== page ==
The Lake in Winter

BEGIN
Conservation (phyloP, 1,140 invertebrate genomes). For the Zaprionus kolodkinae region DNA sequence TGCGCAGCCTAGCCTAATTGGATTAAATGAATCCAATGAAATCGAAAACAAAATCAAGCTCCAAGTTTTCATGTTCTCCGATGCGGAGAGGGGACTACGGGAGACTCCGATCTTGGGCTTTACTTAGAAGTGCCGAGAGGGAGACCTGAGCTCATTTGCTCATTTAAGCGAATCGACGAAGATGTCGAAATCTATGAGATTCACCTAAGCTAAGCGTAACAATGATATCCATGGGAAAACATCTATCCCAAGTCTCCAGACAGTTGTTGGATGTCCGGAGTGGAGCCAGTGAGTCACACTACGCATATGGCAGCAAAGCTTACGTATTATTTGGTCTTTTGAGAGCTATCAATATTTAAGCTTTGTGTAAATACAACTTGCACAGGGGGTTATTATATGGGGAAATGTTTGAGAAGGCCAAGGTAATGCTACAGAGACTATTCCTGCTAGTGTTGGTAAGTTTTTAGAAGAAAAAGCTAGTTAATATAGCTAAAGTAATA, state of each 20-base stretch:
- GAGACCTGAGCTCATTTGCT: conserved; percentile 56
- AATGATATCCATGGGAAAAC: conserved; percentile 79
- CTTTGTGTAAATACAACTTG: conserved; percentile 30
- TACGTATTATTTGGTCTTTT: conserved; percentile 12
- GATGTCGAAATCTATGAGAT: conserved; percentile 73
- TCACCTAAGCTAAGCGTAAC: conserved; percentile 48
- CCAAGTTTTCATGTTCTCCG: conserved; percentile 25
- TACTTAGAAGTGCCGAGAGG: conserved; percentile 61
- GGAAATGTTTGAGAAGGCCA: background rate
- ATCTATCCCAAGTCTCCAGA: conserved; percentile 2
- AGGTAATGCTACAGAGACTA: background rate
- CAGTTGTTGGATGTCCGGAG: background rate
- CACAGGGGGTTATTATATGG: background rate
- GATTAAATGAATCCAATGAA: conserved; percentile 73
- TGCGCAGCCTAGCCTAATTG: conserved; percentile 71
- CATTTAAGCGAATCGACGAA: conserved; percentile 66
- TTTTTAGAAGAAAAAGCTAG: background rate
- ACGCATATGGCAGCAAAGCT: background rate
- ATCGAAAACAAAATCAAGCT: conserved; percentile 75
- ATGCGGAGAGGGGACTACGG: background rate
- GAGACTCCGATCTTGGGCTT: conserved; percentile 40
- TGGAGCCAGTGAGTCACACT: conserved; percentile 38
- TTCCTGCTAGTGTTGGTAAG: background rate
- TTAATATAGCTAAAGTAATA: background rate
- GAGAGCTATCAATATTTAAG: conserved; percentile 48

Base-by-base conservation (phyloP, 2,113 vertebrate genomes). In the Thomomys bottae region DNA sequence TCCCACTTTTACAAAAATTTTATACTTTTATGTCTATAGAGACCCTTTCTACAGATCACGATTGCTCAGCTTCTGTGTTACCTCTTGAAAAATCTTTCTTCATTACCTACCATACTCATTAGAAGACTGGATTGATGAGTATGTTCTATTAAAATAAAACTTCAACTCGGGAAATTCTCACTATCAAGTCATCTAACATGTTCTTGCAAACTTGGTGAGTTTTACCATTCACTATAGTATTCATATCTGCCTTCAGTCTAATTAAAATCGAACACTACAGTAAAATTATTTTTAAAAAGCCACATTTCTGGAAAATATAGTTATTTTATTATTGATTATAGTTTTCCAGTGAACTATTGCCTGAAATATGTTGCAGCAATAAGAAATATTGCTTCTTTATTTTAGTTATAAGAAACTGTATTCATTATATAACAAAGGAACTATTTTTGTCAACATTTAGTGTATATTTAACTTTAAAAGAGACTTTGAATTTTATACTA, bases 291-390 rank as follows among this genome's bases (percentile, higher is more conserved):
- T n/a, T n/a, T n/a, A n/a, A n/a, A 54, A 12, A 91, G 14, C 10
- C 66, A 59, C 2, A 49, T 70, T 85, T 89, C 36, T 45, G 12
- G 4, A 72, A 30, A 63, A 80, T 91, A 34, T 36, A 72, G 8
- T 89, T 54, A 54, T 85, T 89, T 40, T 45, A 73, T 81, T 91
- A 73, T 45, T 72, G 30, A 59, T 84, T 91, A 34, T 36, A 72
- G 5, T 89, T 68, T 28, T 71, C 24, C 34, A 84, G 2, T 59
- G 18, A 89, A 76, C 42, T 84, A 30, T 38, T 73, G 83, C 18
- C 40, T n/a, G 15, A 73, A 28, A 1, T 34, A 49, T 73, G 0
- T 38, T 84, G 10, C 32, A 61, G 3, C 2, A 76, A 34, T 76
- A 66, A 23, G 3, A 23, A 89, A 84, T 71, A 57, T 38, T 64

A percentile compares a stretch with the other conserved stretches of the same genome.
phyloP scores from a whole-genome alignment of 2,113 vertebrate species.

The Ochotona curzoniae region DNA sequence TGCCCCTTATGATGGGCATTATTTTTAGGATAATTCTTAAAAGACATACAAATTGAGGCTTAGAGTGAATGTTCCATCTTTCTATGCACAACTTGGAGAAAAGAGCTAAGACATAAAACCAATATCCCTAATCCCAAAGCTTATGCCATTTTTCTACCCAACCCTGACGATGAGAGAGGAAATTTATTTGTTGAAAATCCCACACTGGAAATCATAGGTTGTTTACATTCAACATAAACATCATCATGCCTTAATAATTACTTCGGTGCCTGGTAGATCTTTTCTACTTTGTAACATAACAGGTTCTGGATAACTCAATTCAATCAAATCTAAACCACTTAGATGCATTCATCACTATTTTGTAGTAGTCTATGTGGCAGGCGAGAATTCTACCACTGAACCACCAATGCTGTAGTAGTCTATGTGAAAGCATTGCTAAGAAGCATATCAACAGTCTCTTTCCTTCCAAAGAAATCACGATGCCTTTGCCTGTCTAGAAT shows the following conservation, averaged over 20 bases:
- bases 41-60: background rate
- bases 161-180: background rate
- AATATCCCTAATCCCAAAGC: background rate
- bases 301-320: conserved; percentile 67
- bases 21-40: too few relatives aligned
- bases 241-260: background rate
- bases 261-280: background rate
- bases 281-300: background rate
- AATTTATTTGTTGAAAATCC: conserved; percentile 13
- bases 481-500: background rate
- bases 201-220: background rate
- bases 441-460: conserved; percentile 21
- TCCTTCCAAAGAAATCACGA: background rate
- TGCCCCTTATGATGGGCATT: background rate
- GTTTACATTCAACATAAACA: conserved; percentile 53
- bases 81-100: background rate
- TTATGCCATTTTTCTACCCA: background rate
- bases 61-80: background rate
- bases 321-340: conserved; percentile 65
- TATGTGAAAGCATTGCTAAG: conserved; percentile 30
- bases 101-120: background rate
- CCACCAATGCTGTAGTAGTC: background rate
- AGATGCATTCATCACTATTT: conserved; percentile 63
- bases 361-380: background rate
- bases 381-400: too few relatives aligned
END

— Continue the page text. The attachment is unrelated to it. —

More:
It is six degrees below zero this morning and will likely be even colder tomorrow. This near the solstice the sun has not yet risen. Seventy-five miles south of the lake and faced with other responsibilities, I will not see its winter face any time soon. Yet, the lake lives in my mind and I travel to it in my imagination. I picture what it looks like after all the leaves have fallen from trees around its shore, after almost all its birds have flown south, after all its summer residents have locked their doors and shuttered the windows. I picture its shoreline after six-foot waves driven by autumn storms crashed on its rocky rim and pounded its islands. If I happen to see the 10 p.m. news, I look to the rooftop camera in Polson to give me an idea of how far the ice extends into the bay and if it reaches all the way to The Narrows. I travel to the lake in my mind in much the same way that a parent travels on the jet stream of imagination to a beloved son or daughter who lives on another coast or another latitude. The heart wants to check on what it loves. Paddling in and through the lake’s surface in many kinds of conditions, through all the moods of weather, under all the passing arcs of the sun and several traced by the moon, I have put the lake inside myself. It does not leave me. I return to it mentally and seek to know that it is well even when the predawn hours are locked in cold and I am far away. To help with this process I take a stone I collected from one of Flathead’s beaches, cradle it in my palm and rub it with my thumb, feeling its soft curves, the texture of its molecules. I feel for the effects of time, the way the lake’s long-buried river tumbled its edges and ground its points away. I use the pebble as my touchstone to keep me in contact with a place that lives inside of me. I am made of water, mineral, and memory.IMG_1924